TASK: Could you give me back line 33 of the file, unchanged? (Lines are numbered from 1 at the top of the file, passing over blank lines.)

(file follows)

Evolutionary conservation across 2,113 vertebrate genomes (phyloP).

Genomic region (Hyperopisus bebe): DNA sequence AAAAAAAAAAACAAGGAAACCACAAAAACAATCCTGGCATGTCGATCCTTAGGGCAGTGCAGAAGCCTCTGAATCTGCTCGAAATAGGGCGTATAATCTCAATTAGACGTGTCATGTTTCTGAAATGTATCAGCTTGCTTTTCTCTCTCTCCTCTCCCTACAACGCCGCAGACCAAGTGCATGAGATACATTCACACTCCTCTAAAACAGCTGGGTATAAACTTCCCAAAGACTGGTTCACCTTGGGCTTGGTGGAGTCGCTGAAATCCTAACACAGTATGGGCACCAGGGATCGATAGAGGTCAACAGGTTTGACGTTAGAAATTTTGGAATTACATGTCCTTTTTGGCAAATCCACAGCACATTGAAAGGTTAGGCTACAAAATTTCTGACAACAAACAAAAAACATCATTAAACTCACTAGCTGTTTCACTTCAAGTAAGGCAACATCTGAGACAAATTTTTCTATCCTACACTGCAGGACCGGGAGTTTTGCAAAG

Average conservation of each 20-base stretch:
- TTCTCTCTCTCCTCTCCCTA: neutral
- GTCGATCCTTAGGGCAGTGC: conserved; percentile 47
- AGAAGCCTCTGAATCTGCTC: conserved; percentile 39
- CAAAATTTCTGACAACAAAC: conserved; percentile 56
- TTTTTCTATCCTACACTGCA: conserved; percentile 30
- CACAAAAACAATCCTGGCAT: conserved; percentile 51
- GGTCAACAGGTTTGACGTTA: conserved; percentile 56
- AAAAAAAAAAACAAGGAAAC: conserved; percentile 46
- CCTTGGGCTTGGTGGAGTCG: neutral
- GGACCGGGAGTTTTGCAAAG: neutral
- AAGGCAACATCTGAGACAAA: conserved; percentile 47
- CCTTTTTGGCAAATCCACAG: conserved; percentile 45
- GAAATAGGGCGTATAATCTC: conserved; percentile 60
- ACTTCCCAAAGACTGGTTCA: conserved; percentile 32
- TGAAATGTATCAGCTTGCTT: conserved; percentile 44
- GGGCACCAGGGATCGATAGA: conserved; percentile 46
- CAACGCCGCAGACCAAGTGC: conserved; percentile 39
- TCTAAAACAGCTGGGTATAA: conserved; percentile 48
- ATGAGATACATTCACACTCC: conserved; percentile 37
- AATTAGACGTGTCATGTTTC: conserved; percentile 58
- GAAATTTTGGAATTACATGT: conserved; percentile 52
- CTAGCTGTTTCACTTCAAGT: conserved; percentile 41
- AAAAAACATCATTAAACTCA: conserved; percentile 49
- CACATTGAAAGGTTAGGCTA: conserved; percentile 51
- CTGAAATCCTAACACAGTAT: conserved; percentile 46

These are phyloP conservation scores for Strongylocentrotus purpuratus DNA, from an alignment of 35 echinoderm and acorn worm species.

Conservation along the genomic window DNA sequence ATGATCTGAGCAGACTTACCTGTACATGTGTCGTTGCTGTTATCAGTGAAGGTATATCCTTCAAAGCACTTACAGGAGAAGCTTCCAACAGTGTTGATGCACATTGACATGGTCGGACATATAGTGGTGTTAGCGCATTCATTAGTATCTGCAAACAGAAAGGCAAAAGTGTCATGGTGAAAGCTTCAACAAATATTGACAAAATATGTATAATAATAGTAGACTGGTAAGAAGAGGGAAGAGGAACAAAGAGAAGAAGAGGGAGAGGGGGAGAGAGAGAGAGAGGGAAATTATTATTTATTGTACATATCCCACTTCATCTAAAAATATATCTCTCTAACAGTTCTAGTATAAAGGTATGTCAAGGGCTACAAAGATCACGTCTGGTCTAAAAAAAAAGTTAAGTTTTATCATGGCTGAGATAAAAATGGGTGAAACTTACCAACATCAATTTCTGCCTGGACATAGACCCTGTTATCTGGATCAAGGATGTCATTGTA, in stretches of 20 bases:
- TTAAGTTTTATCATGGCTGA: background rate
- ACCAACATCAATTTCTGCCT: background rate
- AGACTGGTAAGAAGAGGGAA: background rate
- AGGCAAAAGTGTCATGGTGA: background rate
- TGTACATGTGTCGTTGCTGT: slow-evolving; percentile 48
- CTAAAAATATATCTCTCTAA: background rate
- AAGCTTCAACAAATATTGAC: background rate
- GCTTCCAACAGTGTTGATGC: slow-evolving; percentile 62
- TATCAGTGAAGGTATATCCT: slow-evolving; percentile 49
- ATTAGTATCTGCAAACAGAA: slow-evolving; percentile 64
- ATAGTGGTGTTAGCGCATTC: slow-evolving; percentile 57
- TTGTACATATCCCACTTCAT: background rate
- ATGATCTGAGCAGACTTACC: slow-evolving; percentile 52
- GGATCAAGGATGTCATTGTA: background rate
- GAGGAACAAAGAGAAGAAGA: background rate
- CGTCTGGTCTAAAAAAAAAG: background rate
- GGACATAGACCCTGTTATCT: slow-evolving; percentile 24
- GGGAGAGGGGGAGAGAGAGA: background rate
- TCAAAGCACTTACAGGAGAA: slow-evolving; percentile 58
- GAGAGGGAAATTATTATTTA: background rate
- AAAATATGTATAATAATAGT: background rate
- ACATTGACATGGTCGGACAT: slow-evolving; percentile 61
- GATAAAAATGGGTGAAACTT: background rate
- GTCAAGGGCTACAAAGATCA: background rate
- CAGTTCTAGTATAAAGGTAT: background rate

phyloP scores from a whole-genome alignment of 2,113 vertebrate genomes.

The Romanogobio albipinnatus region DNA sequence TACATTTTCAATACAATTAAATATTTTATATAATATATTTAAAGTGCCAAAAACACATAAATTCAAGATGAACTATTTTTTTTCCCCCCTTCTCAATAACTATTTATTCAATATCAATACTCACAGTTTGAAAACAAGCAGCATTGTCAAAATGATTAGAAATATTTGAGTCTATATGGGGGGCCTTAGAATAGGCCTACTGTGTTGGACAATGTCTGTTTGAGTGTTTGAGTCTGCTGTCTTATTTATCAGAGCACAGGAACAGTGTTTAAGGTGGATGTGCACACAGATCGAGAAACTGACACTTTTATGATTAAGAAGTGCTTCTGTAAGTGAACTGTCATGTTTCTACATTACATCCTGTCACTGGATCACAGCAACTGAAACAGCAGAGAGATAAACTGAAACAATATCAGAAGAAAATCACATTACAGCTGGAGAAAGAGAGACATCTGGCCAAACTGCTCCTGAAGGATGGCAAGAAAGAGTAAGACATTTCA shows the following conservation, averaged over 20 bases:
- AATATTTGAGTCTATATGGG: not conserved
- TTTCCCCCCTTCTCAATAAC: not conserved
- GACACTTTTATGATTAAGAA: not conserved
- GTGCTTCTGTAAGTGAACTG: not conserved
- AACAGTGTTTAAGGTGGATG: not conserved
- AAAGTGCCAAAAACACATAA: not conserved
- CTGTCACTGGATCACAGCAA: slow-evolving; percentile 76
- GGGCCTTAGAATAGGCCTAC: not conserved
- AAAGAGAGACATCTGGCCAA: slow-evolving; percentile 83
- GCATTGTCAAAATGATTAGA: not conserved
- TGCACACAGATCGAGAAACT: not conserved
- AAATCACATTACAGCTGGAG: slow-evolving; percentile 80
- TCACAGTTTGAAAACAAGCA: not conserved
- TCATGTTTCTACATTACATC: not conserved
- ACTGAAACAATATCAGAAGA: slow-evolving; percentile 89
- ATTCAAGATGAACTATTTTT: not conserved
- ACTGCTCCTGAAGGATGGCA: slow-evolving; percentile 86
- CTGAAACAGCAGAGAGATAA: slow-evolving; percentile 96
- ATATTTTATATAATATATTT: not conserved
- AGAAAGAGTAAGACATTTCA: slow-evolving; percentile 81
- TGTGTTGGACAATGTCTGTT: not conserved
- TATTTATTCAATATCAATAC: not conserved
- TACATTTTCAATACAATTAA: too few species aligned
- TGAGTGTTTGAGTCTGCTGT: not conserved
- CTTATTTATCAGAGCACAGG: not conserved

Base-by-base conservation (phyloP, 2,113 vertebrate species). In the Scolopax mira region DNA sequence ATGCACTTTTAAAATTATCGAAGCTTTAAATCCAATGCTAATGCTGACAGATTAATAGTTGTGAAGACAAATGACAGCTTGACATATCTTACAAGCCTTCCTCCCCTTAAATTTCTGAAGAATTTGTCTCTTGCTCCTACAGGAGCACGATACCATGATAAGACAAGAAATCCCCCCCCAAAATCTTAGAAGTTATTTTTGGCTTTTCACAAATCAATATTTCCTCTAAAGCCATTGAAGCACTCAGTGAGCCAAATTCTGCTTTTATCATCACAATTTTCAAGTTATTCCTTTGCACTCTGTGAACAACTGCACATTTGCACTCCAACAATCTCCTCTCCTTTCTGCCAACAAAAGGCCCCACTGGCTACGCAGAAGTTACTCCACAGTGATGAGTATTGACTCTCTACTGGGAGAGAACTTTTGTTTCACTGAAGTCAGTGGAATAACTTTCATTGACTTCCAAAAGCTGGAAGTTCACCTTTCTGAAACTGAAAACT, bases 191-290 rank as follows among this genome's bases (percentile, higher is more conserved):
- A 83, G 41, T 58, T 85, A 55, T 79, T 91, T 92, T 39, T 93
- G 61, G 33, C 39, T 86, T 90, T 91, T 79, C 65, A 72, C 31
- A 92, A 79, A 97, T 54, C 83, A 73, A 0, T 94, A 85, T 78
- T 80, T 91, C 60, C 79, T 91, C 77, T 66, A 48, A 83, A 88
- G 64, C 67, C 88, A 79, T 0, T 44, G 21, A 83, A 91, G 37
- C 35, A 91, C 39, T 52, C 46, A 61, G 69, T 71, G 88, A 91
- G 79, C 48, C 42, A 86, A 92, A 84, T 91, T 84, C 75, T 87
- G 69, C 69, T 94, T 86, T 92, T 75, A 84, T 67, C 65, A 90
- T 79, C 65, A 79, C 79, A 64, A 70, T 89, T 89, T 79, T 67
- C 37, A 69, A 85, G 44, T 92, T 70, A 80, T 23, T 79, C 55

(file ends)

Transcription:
- AGACTGGTAAGAAGAGGGAA: background rate